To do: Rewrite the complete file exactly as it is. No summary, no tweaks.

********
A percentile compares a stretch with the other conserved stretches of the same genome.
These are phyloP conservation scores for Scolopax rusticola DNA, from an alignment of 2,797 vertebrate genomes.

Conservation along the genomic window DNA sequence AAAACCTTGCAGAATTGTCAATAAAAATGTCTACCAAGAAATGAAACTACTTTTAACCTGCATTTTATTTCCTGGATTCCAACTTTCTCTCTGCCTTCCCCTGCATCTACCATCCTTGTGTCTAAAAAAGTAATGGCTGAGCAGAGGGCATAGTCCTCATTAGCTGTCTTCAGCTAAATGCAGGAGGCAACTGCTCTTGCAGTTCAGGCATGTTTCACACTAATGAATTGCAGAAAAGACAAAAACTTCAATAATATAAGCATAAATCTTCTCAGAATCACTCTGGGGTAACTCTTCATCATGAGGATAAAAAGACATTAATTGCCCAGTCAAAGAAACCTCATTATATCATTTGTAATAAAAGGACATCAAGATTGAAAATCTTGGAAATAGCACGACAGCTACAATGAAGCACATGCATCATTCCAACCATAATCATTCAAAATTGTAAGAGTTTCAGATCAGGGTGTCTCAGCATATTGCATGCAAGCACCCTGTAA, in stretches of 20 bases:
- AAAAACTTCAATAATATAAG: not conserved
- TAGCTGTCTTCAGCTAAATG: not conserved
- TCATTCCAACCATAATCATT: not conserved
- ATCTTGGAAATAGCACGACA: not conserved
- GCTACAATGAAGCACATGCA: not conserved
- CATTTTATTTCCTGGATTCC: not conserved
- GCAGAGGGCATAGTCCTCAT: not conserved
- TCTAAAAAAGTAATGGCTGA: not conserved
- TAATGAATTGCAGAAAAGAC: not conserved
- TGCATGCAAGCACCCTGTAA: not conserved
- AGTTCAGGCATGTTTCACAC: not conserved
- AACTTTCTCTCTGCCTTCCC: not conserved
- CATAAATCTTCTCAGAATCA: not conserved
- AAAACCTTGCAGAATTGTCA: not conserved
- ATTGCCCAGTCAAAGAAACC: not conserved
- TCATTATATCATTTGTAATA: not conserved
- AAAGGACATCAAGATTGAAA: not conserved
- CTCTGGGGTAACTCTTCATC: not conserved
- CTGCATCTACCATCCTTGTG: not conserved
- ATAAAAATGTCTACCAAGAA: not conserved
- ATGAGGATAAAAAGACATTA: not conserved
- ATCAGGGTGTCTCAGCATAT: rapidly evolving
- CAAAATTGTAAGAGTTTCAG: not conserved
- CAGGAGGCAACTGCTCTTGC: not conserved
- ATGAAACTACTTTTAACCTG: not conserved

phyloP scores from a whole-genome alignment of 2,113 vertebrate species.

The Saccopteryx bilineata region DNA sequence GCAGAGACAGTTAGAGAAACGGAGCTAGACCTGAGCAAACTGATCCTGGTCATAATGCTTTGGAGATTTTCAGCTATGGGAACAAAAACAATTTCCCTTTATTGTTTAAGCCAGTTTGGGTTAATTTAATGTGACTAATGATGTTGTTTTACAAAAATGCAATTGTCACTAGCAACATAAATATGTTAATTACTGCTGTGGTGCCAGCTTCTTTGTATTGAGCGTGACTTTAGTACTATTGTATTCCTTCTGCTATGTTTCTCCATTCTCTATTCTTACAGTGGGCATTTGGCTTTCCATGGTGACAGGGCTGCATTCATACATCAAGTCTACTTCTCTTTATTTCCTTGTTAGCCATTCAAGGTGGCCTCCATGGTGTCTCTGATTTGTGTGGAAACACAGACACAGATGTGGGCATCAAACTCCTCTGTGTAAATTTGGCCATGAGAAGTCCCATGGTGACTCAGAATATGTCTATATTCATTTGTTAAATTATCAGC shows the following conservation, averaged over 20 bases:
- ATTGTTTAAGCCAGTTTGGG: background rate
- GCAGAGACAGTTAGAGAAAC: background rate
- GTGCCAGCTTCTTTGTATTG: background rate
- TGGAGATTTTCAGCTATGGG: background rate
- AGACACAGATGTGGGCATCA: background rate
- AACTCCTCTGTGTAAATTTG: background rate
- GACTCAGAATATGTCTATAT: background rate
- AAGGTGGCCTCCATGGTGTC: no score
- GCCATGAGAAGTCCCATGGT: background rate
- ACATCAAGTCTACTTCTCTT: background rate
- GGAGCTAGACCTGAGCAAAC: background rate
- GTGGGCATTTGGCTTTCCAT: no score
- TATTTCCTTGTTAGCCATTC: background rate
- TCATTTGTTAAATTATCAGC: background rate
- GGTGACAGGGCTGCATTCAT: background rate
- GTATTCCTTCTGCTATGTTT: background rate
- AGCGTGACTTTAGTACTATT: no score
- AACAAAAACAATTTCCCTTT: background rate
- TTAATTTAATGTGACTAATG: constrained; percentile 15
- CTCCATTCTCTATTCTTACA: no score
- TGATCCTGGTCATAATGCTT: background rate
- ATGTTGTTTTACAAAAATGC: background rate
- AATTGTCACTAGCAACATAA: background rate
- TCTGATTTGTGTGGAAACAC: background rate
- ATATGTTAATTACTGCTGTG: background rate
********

A percentile compares a stretch with the other conserved stretches of the same genome.
These are phyloP conservation scores for Scolopax rusticola DNA, from an alignment of 2,797 vertebrate genomes.

Conservation along the genomic window DNA sequence AAAACCTTGCAGAATTGTCAATAAAAATGTCTACCAAGAAATGAAACTACTTTTAACCTGCATTTTATTTCCTGGATTCCAACTTTCTCTCTGCCTTCCCCTGCATCTACCATCCTTGTGTCTAAAAAAGTAATGGCTGAGCAGAGGGCATAGTCCTCATTAGCTGTCTTCAGCTAAATGCAGGAGGCAACTGCTCTTGCAGTTCAGGCATGTTTCACACTAATGAATTGCAGAAAAGACAAAAACTTCAATAATATAAGCATAAATCTTCTCAGAATCACTCTGGGGTAACTCTTCATCATGAGGATAAAAAGACATTAATTGCCCAGTCAAAGAAACCTCATTATATCATTTGTAATAAAAGGACATCAAGATTGAAAATCTTGGAAATAGCACGACAGCTACAATGAAGCACATGCATCATTCCAACCATAATCATTCAAAATTGTAAGAGTTTCAGATCAGGGTGTCTCAGCATATTGCATGCAAGCACCCTGTAA, in stretches of 20 bases:
- AAAAACTTCAATAATATAAG: not conserved
- TAGCTGTCTTCAGCTAAATG: not conserved
- TCATTCCAACCATAATCATT: not conserved
- ATCTTGGAAATAGCACGACA: not conserved
- GCTACAATGAAGCACATGCA: not conserved
- CATTTTATTTCCTGGATTCC: not conserved
- GCAGAGGGCATAGTCCTCAT: not conserved
- TCTAAAAAAGTAATGGCTGA: not conserved
- TAATGAATTGCAGAAAAGAC: not conserved
- TGCATGCAAGCACCCTGTAA: not conserved
- AGTTCAGGCATGTTTCACAC: not conserved
- AACTTTCTCTCTGCCTTCCC: not conserved
- CATAAATCTTCTCAGAATCA: not conserved
- AAAACCTTGCAGAATTGTCA: not conserved
- ATTGCCCAGTCAAAGAAACC: not conserved
- TCATTATATCATTTGTAATA: not conserved
- AAAGGACATCAAGATTGAAA: not conserved
- CTCTGGGGTAACTCTTCATC: not conserved
- CTGCATCTACCATCCTTGTG: not conserved
- ATAAAAATGTCTACCAAGAA: not conserved
- ATGAGGATAAAAAGACATTA: not conserved
- ATCAGGGTGTCTCAGCATAT: rapidly evolving
- CAAAATTGTAAGAGTTTCAG: not conserved
- CAGGAGGCAACTGCTCTTGC: not conserved
- ATGAAACTACTTTTAACCTG: not conserved

phyloP scores from a whole-genome alignment of 2,113 vertebrate species.

The Saccopteryx bilineata region DNA sequence GCAGAGACAGTTAGAGAAACGGAGCTAGACCTGAGCAAACTGATCCTGGTCATAATGCTTTGGAGATTTTCAGCTATGGGAACAAAAACAATTTCCCTTTATTGTTTAAGCCAGTTTGGGTTAATTTAATGTGACTAATGATGTTGTTTTACAAAAATGCAATTGTCACTAGCAACATAAATATGTTAATTACTGCTGTGGTGCCAGCTTCTTTGTATTGAGCGTGACTTTAGTACTATTGTATTCCTTCTGCTATGTTTCTCCATTCTCTATTCTTACAGTGGGCATTTGGCTTTCCATGGTGACAGGGCTGCATTCATACATCAAGTCTACTTCTCTTTATTTCCTTGTTAGCCATTCAAGGTGGCCTCCATGGTGTCTCTGATTTGTGTGGAAACACAGACACAGATGTGGGCATCAAACTCCTCTGTGTAAATTTGGCCATGAGAAGTCCCATGGTGACTCAGAATATGTCTATATTCATTTGTTAAATTATCAGC shows the following conservation, averaged over 20 bases:
- ATTGTTTAAGCCAGTTTGGG: background rate
- GCAGAGACAGTTAGAGAAAC: background rate
- GTGCCAGCTTCTTTGTATTG: background rate
- TGGAGATTTTCAGCTATGGG: background rate
- AGACACAGATGTGGGCATCA: background rate
- AACTCCTCTGTGTAAATTTG: background rate
- GACTCAGAATATGTCTATAT: background rate
- AAGGTGGCCTCCATGGTGTC: no score
- GCCATGAGAAGTCCCATGGT: background rate
- ACATCAAGTCTACTTCTCTT: background rate
- GGAGCTAGACCTGAGCAAAC: background rate
- GTGGGCATTTGGCTTTCCAT: no score
- TATTTCCTTGTTAGCCATTC: background rate
- TCATTTGTTAAATTATCAGC: background rate
- GGTGACAGGGCTGCATTCAT: background rate
- GTATTCCTTCTGCTATGTTT: background rate
- AGCGTGACTTTAGTACTATT: no score
- AACAAAAACAATTTCCCTTT: background rate
- TTAATTTAATGTGACTAATG: constrained; percentile 15
- CTCCATTCTCTATTCTTACA: no score
- TGATCCTGGTCATAATGCTT: background rate
- ATGTTGTTTTACAAAAATGC: background rate
- AATTGTCACTAGCAACATAA: background rate
- TCTGATTTGTGTGGAAACAC: background rate
- ATATGTTAATTACTGCTGTG: background rate